Even though you brush and floss every day, the only way to remove tartar (buildup) is to have regular 3-6 month cleanings. We can also prevent and identify a variety of oral health problems during your cleaning.

Following scaling and root planning, a 3-month recall appointment is recommended to debride and irrigate residual pocketing. It takes 90 days for bacteria to reorganize and mature into anaerobic organized dangerous bacteria.

The by-products of this bacterium need to be physically and chemically removed to stop or slow the destruction of bone.
Some patients need a 3-month recall due to the fast build-up of calculus to make the appointment more comfortable.

***Tidbit*** – The idea and protocol of a 6-month recall was started by a dental insurance company in the 1960s. A dentist or dental hygienist wasn’t consulted.

We recommend a full mouth series of x-rays which consists of 18 films which show the dentist an in-depth look at all teeth and the roots. This is so a potential problem can be caught at an earlier stage. This set of x-rays allows us to detect abscesses, decay and even cysts for which the patient had no symptoms. We have saved many teeth due to this set of x-rays!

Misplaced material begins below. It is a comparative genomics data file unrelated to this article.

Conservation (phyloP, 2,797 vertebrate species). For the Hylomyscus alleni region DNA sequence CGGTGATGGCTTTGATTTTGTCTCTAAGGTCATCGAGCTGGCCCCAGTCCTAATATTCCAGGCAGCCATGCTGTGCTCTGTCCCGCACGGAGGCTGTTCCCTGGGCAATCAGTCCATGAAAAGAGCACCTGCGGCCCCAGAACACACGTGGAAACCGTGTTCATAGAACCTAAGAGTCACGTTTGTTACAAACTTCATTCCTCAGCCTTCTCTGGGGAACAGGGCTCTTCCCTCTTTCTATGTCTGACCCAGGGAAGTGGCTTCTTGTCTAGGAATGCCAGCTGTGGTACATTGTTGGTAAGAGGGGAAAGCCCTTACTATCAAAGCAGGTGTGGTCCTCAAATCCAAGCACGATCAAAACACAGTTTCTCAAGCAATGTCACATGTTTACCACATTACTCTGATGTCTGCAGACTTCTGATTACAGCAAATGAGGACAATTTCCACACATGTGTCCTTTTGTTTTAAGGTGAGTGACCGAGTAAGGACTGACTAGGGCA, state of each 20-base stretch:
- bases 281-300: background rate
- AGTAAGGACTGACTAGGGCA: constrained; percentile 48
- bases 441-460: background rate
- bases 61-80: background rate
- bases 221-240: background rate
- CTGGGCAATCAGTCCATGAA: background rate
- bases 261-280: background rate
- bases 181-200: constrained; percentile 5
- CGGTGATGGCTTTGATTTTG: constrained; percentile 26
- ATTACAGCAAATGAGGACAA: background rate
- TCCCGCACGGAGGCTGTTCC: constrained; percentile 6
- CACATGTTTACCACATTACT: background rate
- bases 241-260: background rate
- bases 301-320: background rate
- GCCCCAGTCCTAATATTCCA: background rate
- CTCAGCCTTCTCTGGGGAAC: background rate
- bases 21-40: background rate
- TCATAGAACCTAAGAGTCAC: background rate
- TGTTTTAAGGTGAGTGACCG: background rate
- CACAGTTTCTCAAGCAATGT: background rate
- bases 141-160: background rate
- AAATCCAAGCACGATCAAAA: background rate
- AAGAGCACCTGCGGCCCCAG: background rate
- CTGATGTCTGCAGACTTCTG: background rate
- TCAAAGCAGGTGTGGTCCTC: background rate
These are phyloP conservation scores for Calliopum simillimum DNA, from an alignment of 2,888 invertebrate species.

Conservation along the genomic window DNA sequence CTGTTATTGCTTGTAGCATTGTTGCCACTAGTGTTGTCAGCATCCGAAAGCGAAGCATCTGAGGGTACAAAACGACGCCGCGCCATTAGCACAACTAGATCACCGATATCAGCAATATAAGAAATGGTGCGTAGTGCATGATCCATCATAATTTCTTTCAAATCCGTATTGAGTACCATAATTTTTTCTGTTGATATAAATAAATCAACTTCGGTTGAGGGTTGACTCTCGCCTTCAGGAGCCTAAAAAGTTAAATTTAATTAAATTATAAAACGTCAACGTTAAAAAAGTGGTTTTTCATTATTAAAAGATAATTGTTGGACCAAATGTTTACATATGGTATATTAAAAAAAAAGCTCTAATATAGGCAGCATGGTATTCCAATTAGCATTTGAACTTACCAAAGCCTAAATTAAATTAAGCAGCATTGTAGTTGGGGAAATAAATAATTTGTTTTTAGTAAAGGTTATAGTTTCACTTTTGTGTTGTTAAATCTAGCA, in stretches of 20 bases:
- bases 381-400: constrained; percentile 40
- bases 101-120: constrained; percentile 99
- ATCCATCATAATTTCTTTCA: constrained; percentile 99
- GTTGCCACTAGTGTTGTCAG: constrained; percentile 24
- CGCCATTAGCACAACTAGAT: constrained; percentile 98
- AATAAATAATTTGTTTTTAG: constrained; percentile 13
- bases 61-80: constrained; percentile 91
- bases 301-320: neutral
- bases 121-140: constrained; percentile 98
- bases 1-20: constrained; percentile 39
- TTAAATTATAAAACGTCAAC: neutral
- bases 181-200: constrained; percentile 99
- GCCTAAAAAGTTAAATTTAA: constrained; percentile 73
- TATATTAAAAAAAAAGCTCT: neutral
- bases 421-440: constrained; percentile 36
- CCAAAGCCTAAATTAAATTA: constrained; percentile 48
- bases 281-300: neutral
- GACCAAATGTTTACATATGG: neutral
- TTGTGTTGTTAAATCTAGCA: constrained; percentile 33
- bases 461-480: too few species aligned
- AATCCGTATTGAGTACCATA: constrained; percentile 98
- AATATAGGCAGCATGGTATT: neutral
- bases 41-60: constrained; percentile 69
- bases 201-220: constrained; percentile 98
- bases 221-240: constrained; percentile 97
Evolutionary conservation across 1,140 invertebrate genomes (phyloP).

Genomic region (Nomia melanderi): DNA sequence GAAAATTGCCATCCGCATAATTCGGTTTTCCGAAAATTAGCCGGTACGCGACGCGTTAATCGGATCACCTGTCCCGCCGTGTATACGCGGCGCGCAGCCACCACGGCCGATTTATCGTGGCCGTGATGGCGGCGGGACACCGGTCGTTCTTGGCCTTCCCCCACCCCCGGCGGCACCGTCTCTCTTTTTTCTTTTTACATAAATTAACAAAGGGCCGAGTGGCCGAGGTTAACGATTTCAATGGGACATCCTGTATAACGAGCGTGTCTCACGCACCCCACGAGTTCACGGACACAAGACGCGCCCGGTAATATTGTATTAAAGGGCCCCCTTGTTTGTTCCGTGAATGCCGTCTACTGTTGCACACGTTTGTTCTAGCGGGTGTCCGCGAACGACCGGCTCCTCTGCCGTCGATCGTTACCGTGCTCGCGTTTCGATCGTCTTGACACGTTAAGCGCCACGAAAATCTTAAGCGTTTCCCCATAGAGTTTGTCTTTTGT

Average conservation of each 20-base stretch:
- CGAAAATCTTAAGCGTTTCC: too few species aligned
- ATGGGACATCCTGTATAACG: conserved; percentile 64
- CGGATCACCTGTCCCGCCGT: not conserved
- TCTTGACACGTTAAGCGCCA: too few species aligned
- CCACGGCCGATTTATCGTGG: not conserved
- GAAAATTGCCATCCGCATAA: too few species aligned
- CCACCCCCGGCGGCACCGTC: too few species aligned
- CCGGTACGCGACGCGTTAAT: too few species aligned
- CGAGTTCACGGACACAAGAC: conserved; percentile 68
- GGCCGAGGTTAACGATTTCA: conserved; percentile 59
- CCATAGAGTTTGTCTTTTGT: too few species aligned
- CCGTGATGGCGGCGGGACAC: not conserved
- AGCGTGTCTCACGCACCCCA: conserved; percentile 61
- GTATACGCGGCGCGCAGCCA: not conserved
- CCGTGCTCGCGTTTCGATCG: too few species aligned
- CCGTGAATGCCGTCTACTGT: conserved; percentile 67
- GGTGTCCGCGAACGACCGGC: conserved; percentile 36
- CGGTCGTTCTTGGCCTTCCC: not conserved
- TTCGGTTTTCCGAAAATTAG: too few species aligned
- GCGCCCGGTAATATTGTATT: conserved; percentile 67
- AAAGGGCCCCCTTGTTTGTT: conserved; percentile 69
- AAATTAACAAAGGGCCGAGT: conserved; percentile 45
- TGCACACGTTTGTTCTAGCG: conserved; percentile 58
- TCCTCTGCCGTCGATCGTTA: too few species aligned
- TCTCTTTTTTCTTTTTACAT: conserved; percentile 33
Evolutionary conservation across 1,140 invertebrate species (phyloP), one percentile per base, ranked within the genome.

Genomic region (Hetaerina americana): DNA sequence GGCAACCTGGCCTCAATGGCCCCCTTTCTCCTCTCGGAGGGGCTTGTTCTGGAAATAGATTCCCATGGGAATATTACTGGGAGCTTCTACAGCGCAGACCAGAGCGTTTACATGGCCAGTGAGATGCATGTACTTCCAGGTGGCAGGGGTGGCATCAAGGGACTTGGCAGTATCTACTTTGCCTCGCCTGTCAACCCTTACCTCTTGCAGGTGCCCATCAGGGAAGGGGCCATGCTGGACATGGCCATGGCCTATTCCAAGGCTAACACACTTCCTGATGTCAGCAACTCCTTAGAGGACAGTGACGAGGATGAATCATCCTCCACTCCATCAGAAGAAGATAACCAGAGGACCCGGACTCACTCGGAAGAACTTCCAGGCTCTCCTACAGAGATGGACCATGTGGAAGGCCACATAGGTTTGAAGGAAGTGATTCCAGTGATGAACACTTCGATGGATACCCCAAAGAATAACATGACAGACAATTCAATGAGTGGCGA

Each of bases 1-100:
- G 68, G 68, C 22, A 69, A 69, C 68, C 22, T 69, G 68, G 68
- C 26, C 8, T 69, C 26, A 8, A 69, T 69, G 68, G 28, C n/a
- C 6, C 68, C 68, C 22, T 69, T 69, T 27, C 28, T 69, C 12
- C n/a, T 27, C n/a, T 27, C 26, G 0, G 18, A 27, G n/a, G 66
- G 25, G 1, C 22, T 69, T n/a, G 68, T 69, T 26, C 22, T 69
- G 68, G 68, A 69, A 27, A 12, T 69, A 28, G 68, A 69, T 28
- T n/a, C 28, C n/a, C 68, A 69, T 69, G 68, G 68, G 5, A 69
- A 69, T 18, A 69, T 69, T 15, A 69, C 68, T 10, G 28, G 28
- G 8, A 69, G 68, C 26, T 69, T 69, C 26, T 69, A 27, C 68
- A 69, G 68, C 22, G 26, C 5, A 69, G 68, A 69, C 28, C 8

Our x-rays are digital. We use the latest technology available. Our low dose gives off less radiation than the sun. X-rays allow us to detect a problem before you are in pain and have extensive damage. Read more here.

Clinically the dentist can only see approximately 40% of the tooth. Only digital x-rays can reveal if there is decay in between the teeth or under an existing restoration. It is healthier to do a small filling, and also less expensive for the patient.

There is a major salivary gland behind your lower front teeth that bathe these teeth. Minerals in the saliva harden the plaque into calculus. Calculus can build on a tooth in 13 days. There are also major salivary glands near your upper molars and this area builds calculus quickly. This is not necessarily a brushing issue.

You need deep cleanings because tartar is like having a “splinter” in your gum tissue. It festers, harbors bacteria and pocketing begins. Pocketing leads to bone loss and bone loss leads to tooth loss. There is no cure for periodontal disease, we remove physical irritants at a scaling and root planning appointment, and we recommend you continue 3-month cleaning appointments.